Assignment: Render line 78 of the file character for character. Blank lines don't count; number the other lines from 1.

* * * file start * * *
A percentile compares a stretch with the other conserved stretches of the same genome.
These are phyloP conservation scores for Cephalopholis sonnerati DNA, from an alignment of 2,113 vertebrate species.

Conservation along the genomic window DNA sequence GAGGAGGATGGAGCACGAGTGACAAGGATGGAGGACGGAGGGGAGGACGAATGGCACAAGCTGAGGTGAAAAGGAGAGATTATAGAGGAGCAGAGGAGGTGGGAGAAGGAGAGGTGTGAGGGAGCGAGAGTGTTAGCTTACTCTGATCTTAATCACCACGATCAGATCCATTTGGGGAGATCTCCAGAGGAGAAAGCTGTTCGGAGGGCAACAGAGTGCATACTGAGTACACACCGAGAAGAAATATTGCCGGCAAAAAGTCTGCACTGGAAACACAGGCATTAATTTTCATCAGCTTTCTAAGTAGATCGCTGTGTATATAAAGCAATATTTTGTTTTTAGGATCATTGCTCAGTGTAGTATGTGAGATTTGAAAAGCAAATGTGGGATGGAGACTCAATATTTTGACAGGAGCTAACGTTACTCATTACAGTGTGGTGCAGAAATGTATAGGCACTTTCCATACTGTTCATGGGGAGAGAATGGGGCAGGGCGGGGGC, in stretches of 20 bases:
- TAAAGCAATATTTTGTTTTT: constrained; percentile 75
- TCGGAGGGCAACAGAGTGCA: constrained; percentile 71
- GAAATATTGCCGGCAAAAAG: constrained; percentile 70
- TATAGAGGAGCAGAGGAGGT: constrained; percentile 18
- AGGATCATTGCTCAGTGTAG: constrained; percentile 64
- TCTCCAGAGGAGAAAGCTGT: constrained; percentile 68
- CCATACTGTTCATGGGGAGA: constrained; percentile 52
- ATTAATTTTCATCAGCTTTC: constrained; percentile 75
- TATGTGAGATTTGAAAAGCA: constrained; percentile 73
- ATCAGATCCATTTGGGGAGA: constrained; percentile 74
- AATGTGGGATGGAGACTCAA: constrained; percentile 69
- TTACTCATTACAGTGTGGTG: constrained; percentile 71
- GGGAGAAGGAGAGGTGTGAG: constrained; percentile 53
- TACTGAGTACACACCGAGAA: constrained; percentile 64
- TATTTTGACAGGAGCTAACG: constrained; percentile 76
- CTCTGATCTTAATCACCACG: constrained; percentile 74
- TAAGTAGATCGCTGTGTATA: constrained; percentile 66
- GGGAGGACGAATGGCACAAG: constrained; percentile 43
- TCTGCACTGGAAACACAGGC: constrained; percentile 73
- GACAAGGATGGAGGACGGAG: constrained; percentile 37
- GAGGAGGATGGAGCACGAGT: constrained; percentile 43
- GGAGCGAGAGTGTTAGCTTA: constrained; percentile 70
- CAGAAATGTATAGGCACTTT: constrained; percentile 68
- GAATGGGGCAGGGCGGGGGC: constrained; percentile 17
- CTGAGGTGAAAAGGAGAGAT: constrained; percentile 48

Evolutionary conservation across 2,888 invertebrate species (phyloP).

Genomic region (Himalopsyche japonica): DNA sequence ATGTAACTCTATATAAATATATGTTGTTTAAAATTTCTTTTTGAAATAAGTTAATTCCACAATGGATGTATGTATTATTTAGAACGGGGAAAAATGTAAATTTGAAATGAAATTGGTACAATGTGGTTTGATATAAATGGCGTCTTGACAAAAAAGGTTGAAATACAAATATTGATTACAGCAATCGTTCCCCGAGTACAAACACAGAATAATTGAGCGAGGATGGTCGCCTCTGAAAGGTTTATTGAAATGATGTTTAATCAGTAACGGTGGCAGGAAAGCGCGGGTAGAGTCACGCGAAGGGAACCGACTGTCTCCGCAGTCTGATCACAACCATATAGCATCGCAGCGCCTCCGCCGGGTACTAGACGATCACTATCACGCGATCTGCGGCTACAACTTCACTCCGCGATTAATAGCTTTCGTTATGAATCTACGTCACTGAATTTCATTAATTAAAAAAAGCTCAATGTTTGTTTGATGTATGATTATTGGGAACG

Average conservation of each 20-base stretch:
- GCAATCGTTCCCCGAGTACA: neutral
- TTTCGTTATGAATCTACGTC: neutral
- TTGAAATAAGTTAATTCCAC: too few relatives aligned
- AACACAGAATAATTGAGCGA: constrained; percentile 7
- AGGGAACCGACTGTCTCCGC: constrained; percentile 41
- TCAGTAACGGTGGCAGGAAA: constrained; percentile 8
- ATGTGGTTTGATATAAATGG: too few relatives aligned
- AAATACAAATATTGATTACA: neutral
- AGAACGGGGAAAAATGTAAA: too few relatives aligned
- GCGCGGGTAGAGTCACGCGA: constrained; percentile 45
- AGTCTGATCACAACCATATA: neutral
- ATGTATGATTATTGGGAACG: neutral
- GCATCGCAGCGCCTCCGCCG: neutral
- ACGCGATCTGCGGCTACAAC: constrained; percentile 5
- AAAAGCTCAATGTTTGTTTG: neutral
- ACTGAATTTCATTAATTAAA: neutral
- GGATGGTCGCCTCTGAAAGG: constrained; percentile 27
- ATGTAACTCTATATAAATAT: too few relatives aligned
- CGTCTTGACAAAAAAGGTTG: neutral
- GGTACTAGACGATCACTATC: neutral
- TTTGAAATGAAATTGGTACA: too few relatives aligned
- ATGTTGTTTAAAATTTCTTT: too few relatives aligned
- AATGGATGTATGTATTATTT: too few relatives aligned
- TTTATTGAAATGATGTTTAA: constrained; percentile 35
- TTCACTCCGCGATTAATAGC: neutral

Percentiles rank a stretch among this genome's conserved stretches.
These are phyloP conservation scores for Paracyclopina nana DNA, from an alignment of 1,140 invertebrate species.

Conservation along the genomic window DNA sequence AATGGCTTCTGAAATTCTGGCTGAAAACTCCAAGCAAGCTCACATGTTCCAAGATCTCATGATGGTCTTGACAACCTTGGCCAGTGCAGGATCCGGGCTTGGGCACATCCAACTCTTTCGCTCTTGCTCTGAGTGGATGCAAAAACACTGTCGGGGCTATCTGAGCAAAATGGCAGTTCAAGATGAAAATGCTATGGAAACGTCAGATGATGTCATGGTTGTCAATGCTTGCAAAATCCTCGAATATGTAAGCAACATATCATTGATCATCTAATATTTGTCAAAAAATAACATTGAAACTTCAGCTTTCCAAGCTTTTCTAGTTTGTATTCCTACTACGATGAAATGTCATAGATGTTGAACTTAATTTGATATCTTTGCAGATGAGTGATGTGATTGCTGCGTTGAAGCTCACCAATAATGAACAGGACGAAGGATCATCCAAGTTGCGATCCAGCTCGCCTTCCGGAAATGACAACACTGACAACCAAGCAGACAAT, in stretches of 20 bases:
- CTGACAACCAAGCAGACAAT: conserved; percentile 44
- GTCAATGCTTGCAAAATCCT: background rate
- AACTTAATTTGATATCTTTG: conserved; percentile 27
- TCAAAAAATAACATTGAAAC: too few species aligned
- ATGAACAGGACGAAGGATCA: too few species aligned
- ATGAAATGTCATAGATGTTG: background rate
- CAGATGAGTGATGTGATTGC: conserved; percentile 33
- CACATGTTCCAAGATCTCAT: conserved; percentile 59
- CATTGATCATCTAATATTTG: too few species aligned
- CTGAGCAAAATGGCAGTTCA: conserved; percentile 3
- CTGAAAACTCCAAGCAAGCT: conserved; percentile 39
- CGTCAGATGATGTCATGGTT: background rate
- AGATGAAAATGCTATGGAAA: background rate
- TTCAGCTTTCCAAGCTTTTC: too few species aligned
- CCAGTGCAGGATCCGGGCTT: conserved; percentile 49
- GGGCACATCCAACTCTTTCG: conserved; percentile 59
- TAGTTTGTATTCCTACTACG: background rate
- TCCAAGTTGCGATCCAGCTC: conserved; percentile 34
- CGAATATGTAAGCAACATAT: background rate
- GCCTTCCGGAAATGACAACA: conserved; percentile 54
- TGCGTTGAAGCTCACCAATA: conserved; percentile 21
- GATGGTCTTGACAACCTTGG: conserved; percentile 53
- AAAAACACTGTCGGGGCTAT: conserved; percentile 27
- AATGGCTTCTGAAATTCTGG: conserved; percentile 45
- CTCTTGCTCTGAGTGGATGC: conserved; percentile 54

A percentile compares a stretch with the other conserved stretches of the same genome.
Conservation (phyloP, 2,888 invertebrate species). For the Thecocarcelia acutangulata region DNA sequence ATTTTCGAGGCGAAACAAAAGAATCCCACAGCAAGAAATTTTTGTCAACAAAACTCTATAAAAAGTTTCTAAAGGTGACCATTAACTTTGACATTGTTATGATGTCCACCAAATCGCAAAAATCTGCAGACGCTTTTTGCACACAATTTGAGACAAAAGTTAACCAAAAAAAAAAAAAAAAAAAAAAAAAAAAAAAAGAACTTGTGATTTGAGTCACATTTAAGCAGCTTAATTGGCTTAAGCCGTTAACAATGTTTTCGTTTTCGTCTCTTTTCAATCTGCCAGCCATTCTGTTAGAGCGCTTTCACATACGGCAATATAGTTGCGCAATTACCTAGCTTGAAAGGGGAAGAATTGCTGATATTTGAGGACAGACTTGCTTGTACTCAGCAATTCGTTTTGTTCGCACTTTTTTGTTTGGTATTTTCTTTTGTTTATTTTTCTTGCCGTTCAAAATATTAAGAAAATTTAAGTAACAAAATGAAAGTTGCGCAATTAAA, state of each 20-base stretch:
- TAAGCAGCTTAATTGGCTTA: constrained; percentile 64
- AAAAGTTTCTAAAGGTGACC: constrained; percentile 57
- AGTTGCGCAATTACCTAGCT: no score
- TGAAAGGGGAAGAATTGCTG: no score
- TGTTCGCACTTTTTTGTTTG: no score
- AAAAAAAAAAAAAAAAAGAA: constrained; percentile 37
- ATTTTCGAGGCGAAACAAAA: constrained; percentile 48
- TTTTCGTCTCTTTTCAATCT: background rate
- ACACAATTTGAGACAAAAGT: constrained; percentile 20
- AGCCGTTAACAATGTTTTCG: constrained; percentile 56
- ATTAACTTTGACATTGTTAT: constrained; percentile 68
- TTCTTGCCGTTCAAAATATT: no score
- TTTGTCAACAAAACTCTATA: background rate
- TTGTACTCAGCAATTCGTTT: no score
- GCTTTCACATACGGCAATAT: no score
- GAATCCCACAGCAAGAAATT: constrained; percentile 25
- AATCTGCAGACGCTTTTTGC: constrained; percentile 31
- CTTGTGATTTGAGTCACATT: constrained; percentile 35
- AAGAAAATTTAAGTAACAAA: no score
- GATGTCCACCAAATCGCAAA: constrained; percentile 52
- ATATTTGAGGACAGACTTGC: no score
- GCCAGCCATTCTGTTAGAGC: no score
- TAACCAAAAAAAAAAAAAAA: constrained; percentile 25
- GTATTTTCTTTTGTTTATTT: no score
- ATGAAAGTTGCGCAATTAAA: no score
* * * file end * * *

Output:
- CGAATATGTAAGCAACATAT: background rate